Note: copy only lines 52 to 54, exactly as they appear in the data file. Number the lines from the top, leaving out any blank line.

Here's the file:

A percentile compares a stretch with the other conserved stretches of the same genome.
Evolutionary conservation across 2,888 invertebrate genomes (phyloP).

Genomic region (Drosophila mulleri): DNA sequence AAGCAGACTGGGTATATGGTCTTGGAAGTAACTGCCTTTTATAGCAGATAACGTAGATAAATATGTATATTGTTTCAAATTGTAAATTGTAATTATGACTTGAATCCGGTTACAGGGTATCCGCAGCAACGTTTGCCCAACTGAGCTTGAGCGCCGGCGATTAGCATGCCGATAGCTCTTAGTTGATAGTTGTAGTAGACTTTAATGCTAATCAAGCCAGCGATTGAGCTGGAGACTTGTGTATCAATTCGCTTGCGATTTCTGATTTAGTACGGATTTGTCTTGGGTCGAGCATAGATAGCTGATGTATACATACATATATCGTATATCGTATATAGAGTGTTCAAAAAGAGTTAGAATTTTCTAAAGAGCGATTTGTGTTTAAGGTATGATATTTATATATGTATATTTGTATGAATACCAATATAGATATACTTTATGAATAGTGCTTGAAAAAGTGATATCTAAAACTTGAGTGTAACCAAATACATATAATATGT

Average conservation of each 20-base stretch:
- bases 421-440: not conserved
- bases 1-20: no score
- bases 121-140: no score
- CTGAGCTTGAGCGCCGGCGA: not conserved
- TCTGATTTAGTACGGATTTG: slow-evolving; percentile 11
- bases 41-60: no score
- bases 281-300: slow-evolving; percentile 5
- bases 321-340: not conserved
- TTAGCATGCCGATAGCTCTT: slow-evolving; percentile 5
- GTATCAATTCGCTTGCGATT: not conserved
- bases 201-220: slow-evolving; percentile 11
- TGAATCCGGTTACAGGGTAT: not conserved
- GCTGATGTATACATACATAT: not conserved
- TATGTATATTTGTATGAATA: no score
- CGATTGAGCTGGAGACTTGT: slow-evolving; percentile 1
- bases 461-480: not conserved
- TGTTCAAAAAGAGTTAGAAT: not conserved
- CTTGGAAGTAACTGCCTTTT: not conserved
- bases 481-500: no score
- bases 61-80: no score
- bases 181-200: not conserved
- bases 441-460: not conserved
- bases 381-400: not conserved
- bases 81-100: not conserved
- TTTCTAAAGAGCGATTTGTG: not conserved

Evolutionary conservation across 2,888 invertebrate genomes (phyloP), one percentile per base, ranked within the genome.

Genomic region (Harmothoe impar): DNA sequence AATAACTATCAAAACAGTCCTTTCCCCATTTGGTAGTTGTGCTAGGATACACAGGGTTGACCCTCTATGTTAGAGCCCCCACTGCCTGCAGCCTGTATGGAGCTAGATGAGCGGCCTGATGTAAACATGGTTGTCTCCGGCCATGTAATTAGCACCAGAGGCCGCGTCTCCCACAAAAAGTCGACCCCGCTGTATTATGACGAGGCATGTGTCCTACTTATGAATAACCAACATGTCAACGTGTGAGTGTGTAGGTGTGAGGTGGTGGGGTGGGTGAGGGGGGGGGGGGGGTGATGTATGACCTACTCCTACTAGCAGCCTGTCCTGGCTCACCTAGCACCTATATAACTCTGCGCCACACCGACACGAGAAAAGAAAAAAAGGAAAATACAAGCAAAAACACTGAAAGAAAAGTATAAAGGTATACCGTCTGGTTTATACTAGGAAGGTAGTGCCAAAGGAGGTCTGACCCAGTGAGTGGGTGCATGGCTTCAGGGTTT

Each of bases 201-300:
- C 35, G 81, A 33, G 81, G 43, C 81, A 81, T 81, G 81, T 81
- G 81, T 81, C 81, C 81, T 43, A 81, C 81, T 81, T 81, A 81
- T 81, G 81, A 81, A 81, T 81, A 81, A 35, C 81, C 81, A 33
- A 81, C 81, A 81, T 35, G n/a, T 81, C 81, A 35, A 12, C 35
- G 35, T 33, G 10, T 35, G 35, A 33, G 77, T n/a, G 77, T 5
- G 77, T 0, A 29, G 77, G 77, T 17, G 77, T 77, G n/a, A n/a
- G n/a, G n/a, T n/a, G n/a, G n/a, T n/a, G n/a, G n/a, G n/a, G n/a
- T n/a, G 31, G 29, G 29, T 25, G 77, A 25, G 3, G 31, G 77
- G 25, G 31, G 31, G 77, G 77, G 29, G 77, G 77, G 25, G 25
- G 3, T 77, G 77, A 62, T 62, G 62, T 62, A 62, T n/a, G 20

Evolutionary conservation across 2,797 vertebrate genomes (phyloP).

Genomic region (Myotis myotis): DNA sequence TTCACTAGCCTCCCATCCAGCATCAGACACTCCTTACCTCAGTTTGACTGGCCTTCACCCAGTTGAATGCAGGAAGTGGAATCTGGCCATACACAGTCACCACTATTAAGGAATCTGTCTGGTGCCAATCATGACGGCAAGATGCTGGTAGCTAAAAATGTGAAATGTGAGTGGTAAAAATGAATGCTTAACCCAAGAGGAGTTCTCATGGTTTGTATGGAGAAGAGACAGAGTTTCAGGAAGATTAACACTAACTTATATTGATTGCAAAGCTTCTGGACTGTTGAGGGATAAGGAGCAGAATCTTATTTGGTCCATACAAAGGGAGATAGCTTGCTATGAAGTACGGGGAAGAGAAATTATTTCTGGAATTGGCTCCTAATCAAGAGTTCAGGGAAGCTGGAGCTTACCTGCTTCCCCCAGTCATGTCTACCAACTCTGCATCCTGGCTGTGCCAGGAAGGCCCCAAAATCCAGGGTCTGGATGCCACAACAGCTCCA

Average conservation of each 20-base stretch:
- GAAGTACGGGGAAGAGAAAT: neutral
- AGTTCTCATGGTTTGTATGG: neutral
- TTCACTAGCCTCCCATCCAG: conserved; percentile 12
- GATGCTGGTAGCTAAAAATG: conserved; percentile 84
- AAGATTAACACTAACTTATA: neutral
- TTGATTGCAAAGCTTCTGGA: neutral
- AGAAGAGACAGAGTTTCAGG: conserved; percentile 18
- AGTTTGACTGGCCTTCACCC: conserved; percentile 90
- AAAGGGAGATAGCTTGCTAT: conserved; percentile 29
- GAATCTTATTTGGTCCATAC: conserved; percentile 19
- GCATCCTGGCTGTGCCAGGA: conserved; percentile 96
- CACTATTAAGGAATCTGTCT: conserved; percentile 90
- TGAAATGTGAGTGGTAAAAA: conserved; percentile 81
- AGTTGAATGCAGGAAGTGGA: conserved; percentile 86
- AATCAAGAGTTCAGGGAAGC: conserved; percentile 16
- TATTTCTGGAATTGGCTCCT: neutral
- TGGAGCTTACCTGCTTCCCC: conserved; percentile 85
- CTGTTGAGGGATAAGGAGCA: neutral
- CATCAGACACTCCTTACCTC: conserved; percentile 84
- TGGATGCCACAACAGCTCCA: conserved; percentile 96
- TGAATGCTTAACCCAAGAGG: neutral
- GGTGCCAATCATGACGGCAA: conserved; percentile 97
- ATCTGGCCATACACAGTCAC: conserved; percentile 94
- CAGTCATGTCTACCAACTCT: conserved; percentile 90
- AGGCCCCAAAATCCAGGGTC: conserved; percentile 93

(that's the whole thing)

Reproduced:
- AGAAGAGACAGAGTTTCAGG: conserved; percentile 18
- AGTTTGACTGGCCTTCACCC: conserved; percentile 90
- AAAGGGAGATAGCTTGCTAT: conserved; percentile 29